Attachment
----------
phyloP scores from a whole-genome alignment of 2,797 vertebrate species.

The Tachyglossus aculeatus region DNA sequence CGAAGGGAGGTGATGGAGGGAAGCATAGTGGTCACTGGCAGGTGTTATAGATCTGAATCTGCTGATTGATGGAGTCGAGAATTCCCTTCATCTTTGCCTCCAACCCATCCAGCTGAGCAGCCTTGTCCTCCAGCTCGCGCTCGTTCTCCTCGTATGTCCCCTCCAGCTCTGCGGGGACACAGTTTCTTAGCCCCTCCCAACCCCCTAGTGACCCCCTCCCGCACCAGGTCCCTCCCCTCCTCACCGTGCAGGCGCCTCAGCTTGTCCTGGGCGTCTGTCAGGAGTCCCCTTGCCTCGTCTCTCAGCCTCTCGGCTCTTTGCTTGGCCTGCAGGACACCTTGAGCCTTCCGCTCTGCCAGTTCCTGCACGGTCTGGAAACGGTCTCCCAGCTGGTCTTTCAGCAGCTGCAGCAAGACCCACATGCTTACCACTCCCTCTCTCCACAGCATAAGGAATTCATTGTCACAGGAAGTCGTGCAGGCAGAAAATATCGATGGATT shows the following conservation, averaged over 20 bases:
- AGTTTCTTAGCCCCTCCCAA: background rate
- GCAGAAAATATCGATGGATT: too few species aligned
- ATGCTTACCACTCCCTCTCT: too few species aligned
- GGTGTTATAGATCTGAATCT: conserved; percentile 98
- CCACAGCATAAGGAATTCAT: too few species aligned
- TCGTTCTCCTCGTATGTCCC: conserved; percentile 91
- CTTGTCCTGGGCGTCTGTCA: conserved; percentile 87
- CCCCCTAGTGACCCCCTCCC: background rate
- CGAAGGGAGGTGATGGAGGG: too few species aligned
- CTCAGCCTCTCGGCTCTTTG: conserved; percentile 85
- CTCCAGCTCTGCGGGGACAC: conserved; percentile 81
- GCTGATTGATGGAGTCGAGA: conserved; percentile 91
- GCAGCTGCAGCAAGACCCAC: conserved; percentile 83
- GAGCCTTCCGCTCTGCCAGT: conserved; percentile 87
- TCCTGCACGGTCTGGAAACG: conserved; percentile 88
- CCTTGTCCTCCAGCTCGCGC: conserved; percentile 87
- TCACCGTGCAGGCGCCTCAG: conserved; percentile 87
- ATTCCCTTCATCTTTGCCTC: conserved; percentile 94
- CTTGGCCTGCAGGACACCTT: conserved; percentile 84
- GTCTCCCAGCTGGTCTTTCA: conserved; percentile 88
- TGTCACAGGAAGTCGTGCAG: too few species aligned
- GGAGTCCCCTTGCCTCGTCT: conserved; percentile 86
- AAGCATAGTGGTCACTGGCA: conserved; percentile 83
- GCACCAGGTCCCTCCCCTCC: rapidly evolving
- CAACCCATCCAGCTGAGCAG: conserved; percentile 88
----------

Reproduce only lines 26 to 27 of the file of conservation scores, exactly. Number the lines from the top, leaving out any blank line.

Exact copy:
- GCACCAGGTCCCTCCCCTCC: rapidly evolving
- CAACCCATCCAGCTGAGCAG: conserved; percentile 88